Queensland man charged with child abuse material offences

Australian Centre to Counter Child Exploitation > News and Media > Releases > 2020 > 17 July - QLD Man

A 21-year-old man is scheduled to appear in Brisbane Magistrates Court today after the Queensland Joint Anti Child Exploitation Team (QLD JACET) charged him with child abuse offences.

Between February and April 2020, the Australian Centre to Counter Child Exploitation (ACCCE) received a number of reports from the National Centre for Missing and Exploited Children (NCMEC) in the United States in relation to an online user allegedly uploading child abuse material online.

A 21-year-old man was later identified as the user allegedly uploading the material.

In June 2020, officers from QLD JACET conducted a search warrant at a house in the Brisbane suburb of Wishart.

During a search of the home officers seized a mobile phone, laptop and external hard drive for forensic examination.

The man was arrested and subsequently charged with:

  • one count of accessing child abuse material contrary to section 474.22(1)(a)(i) of the Criminal Code Act 1995 (Cth); and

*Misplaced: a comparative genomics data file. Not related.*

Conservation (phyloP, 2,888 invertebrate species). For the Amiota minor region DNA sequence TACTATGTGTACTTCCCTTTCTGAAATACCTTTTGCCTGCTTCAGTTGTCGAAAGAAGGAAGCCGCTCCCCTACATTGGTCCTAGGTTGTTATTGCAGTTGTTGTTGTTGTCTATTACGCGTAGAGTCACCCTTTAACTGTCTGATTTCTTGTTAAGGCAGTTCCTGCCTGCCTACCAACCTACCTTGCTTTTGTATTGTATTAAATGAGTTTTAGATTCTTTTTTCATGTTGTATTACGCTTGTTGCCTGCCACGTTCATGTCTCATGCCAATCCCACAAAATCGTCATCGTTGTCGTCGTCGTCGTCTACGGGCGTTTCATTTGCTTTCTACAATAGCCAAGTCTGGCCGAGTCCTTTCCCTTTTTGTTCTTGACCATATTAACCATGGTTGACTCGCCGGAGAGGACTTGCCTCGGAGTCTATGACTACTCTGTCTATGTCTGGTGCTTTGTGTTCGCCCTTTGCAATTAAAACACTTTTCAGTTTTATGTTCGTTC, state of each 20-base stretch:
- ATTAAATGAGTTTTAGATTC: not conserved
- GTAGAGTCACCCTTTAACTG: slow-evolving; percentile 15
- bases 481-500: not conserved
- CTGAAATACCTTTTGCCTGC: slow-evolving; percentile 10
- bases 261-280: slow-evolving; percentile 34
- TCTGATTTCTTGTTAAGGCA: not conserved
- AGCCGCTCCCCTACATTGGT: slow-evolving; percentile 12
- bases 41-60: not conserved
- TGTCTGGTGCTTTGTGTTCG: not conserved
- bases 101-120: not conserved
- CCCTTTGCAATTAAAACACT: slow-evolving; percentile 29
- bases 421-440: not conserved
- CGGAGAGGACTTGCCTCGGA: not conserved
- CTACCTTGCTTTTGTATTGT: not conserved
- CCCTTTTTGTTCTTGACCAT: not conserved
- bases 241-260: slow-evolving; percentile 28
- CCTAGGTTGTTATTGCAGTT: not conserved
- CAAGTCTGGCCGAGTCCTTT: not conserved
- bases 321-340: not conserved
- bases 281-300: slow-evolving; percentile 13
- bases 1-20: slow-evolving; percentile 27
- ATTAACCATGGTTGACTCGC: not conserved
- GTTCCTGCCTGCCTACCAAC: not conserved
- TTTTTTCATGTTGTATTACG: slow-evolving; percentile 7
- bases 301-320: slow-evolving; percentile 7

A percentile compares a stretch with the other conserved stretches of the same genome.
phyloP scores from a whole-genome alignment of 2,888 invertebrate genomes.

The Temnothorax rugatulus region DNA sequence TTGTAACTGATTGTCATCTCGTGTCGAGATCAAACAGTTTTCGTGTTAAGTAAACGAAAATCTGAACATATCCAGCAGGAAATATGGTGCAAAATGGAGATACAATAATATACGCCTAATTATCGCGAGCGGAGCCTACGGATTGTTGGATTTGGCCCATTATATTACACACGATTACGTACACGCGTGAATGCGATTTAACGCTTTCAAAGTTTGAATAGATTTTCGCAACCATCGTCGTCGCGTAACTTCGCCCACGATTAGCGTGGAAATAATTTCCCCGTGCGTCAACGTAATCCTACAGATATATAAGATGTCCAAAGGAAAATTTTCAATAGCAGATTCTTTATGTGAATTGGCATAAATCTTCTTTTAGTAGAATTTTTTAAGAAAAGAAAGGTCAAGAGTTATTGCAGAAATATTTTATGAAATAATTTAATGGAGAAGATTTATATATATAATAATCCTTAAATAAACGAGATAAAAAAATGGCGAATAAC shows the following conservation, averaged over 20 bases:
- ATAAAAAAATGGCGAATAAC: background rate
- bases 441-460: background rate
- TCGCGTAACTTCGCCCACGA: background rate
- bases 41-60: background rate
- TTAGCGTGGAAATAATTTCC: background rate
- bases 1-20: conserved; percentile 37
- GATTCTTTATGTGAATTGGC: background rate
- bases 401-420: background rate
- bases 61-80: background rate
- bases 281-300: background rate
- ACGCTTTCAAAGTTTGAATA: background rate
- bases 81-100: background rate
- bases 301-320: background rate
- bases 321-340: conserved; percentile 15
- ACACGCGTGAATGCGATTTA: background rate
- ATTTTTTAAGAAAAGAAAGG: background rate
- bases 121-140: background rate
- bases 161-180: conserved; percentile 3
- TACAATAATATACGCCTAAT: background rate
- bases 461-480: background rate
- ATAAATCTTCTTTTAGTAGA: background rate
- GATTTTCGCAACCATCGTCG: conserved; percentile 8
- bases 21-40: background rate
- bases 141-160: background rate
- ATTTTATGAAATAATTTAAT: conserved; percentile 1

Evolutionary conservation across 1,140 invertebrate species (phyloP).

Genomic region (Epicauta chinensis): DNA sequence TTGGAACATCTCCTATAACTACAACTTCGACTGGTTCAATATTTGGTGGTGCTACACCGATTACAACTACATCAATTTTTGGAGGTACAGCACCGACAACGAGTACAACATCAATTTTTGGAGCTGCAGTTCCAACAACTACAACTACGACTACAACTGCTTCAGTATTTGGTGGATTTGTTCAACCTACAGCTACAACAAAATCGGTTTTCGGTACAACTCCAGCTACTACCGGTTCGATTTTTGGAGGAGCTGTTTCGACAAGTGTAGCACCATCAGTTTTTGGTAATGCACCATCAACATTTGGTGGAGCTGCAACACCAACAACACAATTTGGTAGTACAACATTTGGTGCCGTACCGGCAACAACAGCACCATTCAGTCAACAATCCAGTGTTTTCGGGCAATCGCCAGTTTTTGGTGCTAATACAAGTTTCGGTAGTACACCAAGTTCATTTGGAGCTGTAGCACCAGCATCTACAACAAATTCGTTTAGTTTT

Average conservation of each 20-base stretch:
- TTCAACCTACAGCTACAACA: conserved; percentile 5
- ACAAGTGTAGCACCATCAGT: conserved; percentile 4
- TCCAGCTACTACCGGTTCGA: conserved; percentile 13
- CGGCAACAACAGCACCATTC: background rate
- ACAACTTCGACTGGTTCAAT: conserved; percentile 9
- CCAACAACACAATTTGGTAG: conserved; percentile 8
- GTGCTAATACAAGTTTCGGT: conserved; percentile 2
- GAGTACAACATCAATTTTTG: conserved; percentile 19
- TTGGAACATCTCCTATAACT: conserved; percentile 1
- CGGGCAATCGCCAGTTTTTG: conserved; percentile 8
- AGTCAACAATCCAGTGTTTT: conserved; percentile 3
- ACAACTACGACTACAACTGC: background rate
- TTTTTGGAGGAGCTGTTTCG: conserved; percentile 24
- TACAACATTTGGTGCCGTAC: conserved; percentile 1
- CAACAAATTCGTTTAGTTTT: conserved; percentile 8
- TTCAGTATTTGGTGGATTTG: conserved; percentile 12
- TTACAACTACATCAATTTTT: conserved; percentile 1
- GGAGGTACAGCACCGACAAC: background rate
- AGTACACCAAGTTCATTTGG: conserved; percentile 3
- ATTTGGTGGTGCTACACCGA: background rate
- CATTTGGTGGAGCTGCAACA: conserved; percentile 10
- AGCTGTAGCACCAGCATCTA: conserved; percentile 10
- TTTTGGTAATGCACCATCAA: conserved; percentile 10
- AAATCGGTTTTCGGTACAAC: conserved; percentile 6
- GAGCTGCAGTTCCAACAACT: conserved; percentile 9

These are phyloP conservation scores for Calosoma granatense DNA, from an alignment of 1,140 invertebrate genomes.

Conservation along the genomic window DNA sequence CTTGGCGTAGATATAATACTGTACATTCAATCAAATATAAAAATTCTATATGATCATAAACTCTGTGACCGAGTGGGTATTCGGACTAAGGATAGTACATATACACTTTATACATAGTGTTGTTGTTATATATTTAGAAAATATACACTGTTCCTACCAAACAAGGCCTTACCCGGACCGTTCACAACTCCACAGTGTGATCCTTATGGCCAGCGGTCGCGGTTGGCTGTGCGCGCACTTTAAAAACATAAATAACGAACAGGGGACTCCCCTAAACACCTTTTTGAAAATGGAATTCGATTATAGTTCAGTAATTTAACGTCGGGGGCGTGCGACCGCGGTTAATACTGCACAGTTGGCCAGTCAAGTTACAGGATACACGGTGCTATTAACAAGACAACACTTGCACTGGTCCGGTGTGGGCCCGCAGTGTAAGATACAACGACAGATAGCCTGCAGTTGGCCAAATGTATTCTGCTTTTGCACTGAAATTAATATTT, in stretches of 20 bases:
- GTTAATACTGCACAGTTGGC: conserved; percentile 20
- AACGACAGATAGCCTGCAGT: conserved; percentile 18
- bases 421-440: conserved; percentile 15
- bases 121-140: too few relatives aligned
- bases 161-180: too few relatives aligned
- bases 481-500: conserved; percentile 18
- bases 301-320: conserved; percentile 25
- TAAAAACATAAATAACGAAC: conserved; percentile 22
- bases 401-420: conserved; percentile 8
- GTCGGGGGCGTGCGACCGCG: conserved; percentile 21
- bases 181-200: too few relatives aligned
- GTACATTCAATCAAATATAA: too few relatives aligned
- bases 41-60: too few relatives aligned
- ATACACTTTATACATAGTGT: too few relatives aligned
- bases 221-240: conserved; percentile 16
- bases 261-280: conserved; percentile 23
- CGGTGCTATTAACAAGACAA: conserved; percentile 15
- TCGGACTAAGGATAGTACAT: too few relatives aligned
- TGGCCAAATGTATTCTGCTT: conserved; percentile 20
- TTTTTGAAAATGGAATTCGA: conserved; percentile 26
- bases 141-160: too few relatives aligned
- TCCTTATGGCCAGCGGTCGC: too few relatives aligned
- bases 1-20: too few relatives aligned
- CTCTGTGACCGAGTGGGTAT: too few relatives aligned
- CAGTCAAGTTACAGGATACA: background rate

• two counts of possessing child exploitation material, contrary to Section 228D Criminal Code Act 1899 (QLD).

He faces a maximum penalty of 15 years’ imprisonment.

AFP Child Protection Operations Detective Superintendent Paula Hudson warned those who think uploading child abuse material is a victimless crime.

“If you use or share child abuse material, you are perpetuating the physical and emotional abuse of children, it’s as simple as that,” Detective Superintendent Hudson said.

“That’s why the work of the ACCCE and the AFP is so important, to break the cycle of abuse that this vile material continues.

“Our work with international partners like NCMEC is key to targeting those involved in supporting this horrendous industry and stopping them from causing further harm to children by spreading child abuse material.”

Members of the public who have any information about people involved in child abuse and exploitation are urged to call Crime stoppers on 1800 333 000.

You can also make a report online by alerting the Australian Centre to Counter Child Exploitation via the Report Abuse button at

Note to media:


Use of the phrase "child pornography" benefits child sex abusers because it:

  • indicates legitimacy and compliance on the part of the victim and therefore legality on the part of the abuser; and
  • conjures images of children posing in 'provocative' positions, rather than suffering horrific abuse.

Every photograph captures an actual situation where a child has been abused. This is not "pornography".

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